Women’s achievements set in stone
In recognition of the achievements of those Australians, who achieved for women both the right to vote and stand in national elections, a Centenary of Women’s Suffrage Commemorative Fountain and Suffrage Walk was unveiled in Canberra today.
Minister Assisting the Prime Minister for Women’s Issues, Senator Kay Patterson, today officiated at the ceremony at Old Parliament House, which was attended by many of the women who are celebrated by the fountain and walk.
The fountain and walk pay tribute to the efforts of many Australian women who made a positive and lasting contribution to our community. Inspirational women such as Dame Enid Lyons, elected to the House of Representatives in 1943 and the first woman in Cabinet, is just one example, Senator Patterson said.
The walk features a timeline of key milestones commemorating significant events since the passing of the Commonwealth Franchise Act 1902, which granted Australian women the right to vote and stand in Commonwealth elections. We should be proud of the fact that Australia was the first nation in the world where women were offered both the right to vote and the right to stand.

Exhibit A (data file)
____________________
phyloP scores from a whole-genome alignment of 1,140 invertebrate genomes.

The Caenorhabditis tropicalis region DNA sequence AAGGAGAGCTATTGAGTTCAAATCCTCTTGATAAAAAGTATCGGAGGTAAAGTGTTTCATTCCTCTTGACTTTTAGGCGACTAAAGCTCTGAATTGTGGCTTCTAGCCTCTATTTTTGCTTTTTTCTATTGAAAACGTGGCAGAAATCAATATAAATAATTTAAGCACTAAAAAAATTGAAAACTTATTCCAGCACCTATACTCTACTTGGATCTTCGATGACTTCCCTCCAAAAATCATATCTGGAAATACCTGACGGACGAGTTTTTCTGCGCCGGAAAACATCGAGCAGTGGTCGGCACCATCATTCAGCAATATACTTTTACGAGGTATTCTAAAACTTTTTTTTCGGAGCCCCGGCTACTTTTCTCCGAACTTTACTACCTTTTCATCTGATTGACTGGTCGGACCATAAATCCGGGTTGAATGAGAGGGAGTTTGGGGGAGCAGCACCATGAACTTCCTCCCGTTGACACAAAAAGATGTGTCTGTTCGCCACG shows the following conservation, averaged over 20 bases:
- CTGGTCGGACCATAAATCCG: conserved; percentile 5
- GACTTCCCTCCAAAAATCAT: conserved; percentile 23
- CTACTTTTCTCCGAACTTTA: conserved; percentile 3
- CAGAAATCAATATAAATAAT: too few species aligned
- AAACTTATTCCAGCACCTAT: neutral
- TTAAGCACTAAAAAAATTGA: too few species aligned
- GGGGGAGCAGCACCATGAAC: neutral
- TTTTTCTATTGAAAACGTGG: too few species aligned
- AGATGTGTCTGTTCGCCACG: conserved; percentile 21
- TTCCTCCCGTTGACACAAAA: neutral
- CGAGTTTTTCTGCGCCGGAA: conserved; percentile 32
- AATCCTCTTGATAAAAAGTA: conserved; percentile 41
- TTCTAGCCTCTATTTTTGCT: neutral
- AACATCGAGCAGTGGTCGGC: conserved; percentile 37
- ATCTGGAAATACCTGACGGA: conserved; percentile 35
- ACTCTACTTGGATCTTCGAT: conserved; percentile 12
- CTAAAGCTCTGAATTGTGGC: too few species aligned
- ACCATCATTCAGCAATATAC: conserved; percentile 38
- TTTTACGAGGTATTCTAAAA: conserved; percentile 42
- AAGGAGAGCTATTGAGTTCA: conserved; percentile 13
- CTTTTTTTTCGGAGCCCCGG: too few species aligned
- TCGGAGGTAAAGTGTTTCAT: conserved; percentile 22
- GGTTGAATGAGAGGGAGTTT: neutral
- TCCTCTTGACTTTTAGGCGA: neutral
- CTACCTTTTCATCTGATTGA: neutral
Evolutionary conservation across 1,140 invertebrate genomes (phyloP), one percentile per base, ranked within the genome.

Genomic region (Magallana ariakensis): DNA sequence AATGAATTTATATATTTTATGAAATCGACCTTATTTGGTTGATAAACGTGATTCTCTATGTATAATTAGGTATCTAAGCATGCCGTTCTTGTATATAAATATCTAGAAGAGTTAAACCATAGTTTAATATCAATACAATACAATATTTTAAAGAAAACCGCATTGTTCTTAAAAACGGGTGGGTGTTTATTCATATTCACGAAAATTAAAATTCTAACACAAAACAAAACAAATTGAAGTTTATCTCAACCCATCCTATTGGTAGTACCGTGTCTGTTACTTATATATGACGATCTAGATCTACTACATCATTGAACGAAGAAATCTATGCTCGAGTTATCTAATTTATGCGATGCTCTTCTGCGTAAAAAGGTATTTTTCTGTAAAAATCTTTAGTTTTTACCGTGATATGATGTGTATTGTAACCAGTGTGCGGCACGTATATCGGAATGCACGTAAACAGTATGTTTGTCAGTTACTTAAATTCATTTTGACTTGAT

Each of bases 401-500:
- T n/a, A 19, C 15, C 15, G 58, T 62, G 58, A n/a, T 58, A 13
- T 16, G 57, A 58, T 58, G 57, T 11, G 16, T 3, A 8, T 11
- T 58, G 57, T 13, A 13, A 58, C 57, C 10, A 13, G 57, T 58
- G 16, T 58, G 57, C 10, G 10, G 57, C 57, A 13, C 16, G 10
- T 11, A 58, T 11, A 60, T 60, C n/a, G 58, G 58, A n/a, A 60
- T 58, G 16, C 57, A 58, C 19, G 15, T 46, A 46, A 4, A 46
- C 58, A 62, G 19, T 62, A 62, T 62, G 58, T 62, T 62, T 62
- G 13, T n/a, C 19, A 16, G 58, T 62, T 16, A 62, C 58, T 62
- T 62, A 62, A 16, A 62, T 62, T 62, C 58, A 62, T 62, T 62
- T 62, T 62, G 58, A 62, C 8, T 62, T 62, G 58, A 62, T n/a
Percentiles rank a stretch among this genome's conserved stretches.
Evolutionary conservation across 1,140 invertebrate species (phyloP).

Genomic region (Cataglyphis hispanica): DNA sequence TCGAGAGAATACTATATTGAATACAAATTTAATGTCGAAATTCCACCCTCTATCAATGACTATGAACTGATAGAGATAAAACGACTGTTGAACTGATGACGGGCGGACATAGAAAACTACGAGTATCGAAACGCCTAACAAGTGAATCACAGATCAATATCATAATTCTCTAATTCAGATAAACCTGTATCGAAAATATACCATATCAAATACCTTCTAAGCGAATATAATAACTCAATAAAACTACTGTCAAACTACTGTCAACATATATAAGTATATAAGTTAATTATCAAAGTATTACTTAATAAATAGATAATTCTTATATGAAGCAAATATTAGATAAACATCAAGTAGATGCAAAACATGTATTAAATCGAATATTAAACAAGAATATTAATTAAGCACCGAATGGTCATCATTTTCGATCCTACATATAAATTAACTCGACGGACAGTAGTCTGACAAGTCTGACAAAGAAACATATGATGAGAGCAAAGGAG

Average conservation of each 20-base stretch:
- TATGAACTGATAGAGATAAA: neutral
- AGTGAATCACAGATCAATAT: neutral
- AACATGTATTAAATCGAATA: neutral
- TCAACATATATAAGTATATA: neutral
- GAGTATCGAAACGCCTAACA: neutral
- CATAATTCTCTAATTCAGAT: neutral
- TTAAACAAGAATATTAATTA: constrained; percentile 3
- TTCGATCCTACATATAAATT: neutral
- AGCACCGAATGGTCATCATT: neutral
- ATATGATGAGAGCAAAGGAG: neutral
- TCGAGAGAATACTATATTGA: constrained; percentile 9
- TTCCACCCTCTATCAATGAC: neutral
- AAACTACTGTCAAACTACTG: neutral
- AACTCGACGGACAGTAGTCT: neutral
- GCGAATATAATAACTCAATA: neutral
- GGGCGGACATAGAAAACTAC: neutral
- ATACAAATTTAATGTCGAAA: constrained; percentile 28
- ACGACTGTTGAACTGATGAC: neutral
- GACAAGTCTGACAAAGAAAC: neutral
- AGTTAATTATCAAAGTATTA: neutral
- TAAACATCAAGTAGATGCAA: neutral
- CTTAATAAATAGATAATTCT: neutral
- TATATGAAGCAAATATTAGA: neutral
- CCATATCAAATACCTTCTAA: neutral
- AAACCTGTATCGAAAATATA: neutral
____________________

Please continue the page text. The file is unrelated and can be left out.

The fountain features several water jets and a water weir, as well as a paved walkway, which will link the entrance to the House of Representatives Garden through to Constitution Place.
The rectangular water feature is lined with tens of thousands of vibrant mosaic tiles all individually placed.
The border of the water feature records the passing of the Commonwealth Franchise Act 1902 and commemoration of the 1903 election, in which women voted for the first time.
I announced this commemorative fountain in November 2003 and I am pleased to see our aspirations and planning come to fruition.
The monument is a permanent symbol of the legacy of the pioneering role of the Australian women who paved the way for the women of today to continue their dynamic involvement in our country’s evolution, Senator Patterson said.